Always make sure that you are there for a walk through. That is their opportunity to point out problems, and if they are an easy fix then they generally will give you 5 minutes to make the fix.
New jersey law
There are steps you can take to prevent a landlord from charging you
for ordinary wear and tear, cleaning, or painting. Before you move
out, ask the landlord or superintendent to personally inspect the
apartment. Then ask that person to sign a note stating that you left
the apartment clean and undamaged. If you cannot get the landlord or
superintendent to inspect the unit, have a friend do so. Ask your
friend to take photographs, and sign and date them. If you have a
friend do this, make sure the friend can go to court with you if
necessary. If you end up in court, the judge will not accept a letter
from your friend as evidence.
make sure they did give you the proper notice:
Within 30 days after you move out, the landlord must return your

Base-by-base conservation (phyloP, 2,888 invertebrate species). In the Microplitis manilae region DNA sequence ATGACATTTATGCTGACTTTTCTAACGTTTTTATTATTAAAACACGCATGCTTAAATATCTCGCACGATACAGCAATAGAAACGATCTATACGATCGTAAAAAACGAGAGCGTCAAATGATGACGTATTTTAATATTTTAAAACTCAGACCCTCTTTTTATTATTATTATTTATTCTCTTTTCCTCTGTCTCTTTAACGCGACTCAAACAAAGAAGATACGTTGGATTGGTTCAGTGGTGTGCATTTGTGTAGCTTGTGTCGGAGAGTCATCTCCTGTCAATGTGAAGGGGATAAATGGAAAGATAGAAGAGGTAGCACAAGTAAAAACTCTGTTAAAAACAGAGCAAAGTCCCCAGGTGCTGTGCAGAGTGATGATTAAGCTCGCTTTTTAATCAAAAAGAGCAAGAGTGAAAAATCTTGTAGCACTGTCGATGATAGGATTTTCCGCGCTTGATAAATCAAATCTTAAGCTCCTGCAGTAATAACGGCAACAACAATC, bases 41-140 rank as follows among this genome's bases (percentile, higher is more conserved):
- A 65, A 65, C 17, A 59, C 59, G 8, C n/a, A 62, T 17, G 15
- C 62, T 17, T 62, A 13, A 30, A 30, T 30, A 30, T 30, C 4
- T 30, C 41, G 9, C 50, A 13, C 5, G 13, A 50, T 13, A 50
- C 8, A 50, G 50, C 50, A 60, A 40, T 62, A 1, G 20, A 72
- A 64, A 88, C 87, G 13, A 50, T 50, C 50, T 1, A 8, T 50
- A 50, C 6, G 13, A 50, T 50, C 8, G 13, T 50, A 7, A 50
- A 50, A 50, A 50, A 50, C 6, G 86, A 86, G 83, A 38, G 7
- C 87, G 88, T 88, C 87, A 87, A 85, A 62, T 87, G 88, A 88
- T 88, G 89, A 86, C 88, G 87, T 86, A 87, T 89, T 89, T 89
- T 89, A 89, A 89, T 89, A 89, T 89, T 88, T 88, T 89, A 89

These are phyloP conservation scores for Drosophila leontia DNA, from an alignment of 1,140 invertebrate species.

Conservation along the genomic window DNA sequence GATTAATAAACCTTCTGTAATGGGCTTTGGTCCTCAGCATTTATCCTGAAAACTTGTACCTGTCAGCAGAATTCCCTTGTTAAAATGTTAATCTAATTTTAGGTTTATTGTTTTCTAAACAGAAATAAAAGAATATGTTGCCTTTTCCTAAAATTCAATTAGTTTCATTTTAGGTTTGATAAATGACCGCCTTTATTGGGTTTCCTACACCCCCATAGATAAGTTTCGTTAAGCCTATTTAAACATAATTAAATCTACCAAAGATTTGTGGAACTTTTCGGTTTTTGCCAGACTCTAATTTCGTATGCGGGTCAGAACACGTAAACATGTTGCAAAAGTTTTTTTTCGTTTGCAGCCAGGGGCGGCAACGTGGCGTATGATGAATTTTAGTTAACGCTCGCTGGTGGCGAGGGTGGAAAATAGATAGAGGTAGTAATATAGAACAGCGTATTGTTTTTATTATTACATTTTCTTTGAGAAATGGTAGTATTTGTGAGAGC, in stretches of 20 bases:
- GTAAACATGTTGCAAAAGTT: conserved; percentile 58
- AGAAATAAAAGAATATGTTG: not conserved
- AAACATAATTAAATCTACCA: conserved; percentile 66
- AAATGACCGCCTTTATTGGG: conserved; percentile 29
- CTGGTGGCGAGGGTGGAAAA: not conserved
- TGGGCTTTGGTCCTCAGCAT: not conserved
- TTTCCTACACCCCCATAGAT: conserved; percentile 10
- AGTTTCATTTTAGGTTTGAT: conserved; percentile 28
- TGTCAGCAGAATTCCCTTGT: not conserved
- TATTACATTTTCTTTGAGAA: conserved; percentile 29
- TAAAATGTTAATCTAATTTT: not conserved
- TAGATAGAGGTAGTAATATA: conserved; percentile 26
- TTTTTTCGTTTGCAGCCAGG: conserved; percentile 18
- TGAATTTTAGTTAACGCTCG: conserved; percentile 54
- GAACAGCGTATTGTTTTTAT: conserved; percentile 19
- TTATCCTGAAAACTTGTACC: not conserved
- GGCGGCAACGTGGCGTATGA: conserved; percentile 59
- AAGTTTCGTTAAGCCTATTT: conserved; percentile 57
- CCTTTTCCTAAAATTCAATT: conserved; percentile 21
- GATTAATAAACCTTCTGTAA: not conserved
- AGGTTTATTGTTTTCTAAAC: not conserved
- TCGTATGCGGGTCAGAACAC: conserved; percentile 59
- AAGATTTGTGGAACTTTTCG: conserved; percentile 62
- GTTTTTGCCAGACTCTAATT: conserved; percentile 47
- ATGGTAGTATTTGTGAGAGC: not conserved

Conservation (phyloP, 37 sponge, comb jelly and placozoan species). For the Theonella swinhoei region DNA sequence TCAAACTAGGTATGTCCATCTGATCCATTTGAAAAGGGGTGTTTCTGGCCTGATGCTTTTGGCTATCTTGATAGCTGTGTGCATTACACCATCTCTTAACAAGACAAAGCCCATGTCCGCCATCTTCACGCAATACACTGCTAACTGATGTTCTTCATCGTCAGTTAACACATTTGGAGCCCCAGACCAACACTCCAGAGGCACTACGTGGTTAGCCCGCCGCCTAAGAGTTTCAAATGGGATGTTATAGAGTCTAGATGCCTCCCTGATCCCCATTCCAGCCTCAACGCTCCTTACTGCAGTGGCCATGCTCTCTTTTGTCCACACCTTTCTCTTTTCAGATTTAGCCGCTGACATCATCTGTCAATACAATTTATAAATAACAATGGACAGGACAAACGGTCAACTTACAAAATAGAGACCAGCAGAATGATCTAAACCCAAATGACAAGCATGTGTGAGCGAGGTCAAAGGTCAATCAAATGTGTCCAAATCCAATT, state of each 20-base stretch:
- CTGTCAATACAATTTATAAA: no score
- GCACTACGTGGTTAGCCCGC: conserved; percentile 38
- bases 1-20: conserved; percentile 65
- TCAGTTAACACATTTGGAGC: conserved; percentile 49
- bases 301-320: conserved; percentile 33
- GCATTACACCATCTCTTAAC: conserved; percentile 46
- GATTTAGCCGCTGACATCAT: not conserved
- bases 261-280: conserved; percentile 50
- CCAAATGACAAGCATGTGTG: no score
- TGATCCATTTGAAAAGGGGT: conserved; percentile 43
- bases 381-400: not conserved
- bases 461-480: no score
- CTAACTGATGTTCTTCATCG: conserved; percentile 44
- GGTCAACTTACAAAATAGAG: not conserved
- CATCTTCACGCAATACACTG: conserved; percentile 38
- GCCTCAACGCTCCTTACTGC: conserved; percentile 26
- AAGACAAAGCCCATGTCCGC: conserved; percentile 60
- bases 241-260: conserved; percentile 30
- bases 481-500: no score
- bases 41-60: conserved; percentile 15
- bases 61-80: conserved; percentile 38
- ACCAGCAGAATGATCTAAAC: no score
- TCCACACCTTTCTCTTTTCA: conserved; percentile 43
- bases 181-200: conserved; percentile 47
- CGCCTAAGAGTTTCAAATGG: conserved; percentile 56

security deposit and interest, less any rent you owe or any charges
for repairing damage that you have done to the property. If the
landlord deducts any amounts for damages or rent, he or she must give
you a complete list of the damages he or she claims you did to the
property and the cost of repairs. The landlord must send you the list
of damages by registered or certified mail, and the landlord must
return to you any money left over from your security deposit. Cite:
They should have an itemized bill, they need to have actually made the repair they are charging you for. Ask for the picture taken after the repairs.
Don't forget they might even owe you interest.
you do have recourse:
Going to court to get back your security deposit
If, after 30 days,
the landlord has not returned your security deposit, you can file a
complaint against the landlord in Small Claims Court. The Rent
Security Deposit Act states that if the court finds that a landlord
wrongfully refused to return all or part of a tenant’s security
deposit, the court must order the landlord to pay the tenant double
the amount of the security deposit if it is not returned at all, or
double the amount that the landlord wrongfully deducted from the